In homo-nuclear experiments artefacts may arise from homo-nuclear coupling evolution during pulse shapes. Average Hamiltonian simulations on the non-adiabatic SORDOR pulse shapes used here, however, reveal that this effect is negligibly small, in contrast to adiabatic pulses with known considerable coupling effects (data not shown). Essentially only unavoidable artefacts for spin systems with close chemical shifts and second-order contributions must be taken into account.
It should be noted that the proposed approach considers that resonance frequencies during delays stay the same. Exchange effects and radiation damping will lead to offset changes and because of the offset-dependent rotation axes finally to distorted phases. Such distortions may be undesired or even helpful in the identification of e.g. exchange processes.
Finally, we would like to make the remark that the relatively short SORDOR pulses used in this study are compensated for ±5 % B1 inhomogeneity with overall quality factors Φ>0.9999. This quality factor corresponds to a quite good performance, as can be seen in Fig. 4. For probe heads exceeding the assumed ±5 % B1 inhomogeneity, pulse performance might be reduced. We also experienced slightly reduced performance with high Q probe heads and correspondingly long switching times. To improve experimental performance, pulse shape optimisation eventually requires the adaptation of optimisation procedures with penalty functions regarding non-smooth waveforms (Goodwin and Kuprov, 2016; Goodwin, 2017) or non-adiabaticity (Rosenfeld and Zur, 1996; Brif et al., 2014), which will be subject to future efforts.
An implementation of the Böhlen and Bodenhausen concept using matched SORDOR-90 and SORDOR-180 pulse pairs is introduced. While SORDOR-180 pulses are equivalent to broadband inversion pulses with a defined, matched phase behaviour, corresponding SORDOR-90 pulses as introduced in Goodwin et al. (2020) belong to the B1 pulse class and allow uniform 90∘ rotations around specific, quadratic offset-dependent rotation axes. The concept allows the direct replacement of hard pulses by their SORDOR equivalents, including 90∘ mixing pulses, thereby enabling very broadband planar mixing and COSY-type experiments. As such, SORDOR pulse pairs act equivalently to universal rotation pulses but with considerably shorter pulse lengths and reduced rf energy. As an example, we introduced a broadband 19F-PROJECT experiment with good refocusing and mixing results even for complex multiplets.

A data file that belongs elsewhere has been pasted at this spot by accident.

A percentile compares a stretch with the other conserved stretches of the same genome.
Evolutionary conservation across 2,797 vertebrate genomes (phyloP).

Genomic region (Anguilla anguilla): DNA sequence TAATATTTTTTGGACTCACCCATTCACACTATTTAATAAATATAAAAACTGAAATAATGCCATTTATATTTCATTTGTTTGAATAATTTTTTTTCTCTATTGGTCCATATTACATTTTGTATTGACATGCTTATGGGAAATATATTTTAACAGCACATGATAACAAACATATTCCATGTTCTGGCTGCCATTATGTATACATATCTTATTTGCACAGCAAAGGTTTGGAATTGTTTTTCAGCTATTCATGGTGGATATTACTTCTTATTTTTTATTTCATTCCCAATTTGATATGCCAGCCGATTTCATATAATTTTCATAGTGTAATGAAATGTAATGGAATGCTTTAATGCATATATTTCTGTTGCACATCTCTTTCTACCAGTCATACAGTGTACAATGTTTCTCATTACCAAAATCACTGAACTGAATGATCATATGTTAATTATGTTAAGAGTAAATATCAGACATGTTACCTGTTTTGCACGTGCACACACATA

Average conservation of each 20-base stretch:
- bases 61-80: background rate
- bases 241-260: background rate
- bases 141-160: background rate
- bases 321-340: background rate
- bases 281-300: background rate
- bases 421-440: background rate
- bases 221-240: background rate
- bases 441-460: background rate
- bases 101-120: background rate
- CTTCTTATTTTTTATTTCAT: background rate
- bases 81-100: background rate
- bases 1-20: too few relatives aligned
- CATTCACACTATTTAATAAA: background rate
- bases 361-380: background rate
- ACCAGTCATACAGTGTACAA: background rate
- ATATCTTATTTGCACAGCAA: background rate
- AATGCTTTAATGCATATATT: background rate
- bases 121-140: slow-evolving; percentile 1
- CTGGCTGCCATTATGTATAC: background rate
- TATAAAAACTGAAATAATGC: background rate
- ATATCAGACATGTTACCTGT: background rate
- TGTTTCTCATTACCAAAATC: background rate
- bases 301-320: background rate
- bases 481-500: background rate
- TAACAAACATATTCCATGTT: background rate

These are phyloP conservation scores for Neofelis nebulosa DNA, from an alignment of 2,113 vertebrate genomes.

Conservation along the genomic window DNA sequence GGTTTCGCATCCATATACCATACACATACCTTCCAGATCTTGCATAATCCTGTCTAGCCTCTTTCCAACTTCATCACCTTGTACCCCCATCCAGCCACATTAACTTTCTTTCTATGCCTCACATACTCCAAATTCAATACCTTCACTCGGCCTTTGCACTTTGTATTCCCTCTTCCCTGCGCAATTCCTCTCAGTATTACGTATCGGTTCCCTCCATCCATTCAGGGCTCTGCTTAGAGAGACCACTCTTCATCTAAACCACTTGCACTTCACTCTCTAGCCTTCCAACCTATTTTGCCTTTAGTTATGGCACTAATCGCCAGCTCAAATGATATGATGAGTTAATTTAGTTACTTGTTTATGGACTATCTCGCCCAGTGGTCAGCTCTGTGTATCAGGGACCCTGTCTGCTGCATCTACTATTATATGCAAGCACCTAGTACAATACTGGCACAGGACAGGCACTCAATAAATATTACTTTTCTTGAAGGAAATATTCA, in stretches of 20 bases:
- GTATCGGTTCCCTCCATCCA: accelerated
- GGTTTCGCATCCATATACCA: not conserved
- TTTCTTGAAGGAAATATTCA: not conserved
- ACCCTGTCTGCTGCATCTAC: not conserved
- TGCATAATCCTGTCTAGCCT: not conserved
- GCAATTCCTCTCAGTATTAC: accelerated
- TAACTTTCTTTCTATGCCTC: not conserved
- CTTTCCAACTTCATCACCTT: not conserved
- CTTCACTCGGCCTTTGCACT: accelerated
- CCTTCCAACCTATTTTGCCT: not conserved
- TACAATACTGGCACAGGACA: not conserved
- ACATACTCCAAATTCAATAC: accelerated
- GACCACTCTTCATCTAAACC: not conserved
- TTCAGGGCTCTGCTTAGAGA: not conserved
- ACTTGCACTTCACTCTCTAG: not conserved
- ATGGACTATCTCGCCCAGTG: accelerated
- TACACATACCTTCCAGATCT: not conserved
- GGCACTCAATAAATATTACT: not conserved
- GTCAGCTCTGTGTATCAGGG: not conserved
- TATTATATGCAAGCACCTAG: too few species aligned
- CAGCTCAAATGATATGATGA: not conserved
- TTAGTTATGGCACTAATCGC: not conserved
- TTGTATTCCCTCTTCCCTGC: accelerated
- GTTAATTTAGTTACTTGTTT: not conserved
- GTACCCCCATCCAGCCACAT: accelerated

SORDOR-180 pulses afford the same rf energy as time-optimal inversion pulses like BIP (Smith et al., 2001) or BIBOP (Kobzar et al., 2004) pulses of the same quality. SORDOR-90 pulses require slightly more rf energy than time-optimal BEBOP excitation pulses (Kobzar et al., 2004) but significantly less than corresponding BURBOP-90 time-optimal UR pulses (Kobzar et al., 2012). Therefore the SORDOR pulse pair represents the direct implementation of a broadband 90∘/180∘ pulse–delay sequence with very low rf-energy deposition, with a reduction factor of rf requirements compared to conventional UR pulses slightly below 2. With this improvement in rf usage, we expect the introduced approach to be useful in a variety of experiments like fast-pulsing 2Ds (see e.g. Kupc̆e and Freeman, 2007; Schulze-Sünninghausen et al., 2014, 2017) and rf-limited imaging applications (Barker et al., 2001; Frankel et al., 2018).
The supplement related to this article is available online at: https://doi.org/10.5194/mr-3-53-2022-supplement.
JDH contributed to pulse development, theory, experiments, analysis, and writing of the manuscript. DLG contributed to pulse development, theory, analysis, and writing of the manuscript. BL contributed to pulse development, theory, experiments, analysis, and writing of the manuscript.
The contact author has declared that neither they nor their co-authors have any competing interests.
Publisher's note: Copernicus Publications remains neutral with regard to jurisdictional claims in published maps and institutional affiliations.
David L. Goodwin thanks Martin Koos and Stella Slad for useful discussions on the 19F-NMR and the PROJECT sequence. Burkhard Luy is grateful to Marcel Utz (Southampton) for intense discussions that finally led to the SORDOR project. He also thanks the HGF programme Information (43.35.02) and the Deutsche Forschungsgemeinschaft for financial support (LU 835/13-1).
This research has been supported by the Deutsche Forschungsgemeinschaft (grant no. LU 835/13-1) and the Helmholtz-Gemeinschaft (Information, grant no. 43.35.02).
The article processing charges for this open-access publication were covered by the Karlsruhe Institute of Technology (KIT).
This paper was edited by Patrick Giraudeau and reviewed by two anonymous referees.